Border Collie & Red Heeler Mixes

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When it comes to herding livestock, good stock dogs are indispensable. While many breeds have been developed to handle this task, border collies and red heelers, also known as Australian cattle dogs, are highly prized for their herding abilities. Because of their different styles, some breeders have crossed them to find the perfect mix.

When it comes to herding livestock, good stock dogs are indispensable.
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Border collie characteristics

Border collies are very energetic medium-sized dogs. The breed is known for its intelligence and agility and originated along the border of Scotland and England. Border collies are descended from dogs used by Vikings to herd reindeer. Because they are a highly trainable breed that enjoys hard work, border collies are often used as police dogs and are frequently engaged in dog sports.

Most border collies are black and white in color, but they also come in red and white, tri-color, merle, sable, yellow and yellow and white, as well as totally black. The border collie sports two coat types: smooth and rough. The border collie has a broader forehead and shorter muzzle than a regular collie and has a body slightly longer than tall. Its ears are set apart and are either erect or break over slightly near the tips. Its tail is low set and reaches below its hocks.

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Red heeler mixes

Developed in the early 1800s in Australia, the red heeler or Australian cattle dog is the result of crossing dingoes with collies and other herding breeds. These heelers are considered a part of the American Kennel Club's herding group because of their strong herding instincts.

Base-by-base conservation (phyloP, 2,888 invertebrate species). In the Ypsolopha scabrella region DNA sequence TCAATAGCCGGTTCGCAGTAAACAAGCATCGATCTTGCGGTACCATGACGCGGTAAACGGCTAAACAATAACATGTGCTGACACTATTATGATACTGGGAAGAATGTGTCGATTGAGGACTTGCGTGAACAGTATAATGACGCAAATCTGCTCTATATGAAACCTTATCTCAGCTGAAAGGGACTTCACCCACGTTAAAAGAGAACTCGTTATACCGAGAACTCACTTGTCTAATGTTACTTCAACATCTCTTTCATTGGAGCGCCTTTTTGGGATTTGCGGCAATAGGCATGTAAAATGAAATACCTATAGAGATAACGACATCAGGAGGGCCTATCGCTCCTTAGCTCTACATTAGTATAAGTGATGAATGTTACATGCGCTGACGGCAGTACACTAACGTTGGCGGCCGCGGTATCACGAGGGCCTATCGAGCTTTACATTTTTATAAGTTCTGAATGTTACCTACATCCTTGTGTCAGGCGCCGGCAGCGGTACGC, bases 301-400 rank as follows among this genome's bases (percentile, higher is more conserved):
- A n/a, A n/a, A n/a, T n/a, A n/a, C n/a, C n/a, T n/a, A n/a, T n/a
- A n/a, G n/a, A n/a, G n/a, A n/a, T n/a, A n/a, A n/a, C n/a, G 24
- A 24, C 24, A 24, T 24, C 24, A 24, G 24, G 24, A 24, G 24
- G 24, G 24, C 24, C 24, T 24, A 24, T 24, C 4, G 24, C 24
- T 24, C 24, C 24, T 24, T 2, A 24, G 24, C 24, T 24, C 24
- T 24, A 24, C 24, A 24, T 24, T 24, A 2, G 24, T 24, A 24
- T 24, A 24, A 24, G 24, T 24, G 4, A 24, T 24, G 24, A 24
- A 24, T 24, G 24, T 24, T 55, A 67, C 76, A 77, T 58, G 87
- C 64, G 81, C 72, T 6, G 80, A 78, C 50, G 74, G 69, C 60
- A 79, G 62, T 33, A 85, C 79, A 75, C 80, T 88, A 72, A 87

The red heeler or Australian cattle dog is the result of crossing dingoes with collies and other herding breeds.
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Red heeler mixes are medium-sized and very stout, but compact. Slightly longer than tall, red heelers have a rounded head and pointed ears. Their long tail, which is part of the breed standard, is often docked. The coat of red heeler mixes is very thick and usually red speckled with larger red or tan spots.

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Cattle dog breeds comparisons

While the border collie is a "busy" dog and always seems to be in motion, the red heeler is more laid back. Both breeds are very intelligent and easy to train. While border collies tend to circle the animals they're herding and occasionally bark to move them, the heeler usually works silently and stays behind the animals. Although border collies tend to be sensitive, they will sometimes challenge authority without enough work to do. Red heelers are less sensitive by nature and are content to lie around. Australian cattle dogs are also more heat resistant than border collies.

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Cattle dog breed crosses

An Australian cattle dog mixed with border collie will have the strong herding instincts of both parent breeds. Border collie and red heeler crosses tend to combine the best characteristics of both breeds. Puppies resulting from this cross tend to be more heat resistant and heavier boned than border collies.

An Australian cattle dog mixed with border collie will have the strong herding instincts of both parent breeds.
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Colors will vary in border collie x red cattle dogs with some puppies looking more like border collies and others more like heelers. Regardless, their coat length is usually somewhere between the length of the parents. The resultant cross is also usually more laid back like the red heeler side of the family. Cattle dog breeds and crosses are great family dogs who enjoy being active and are highly intelligent.

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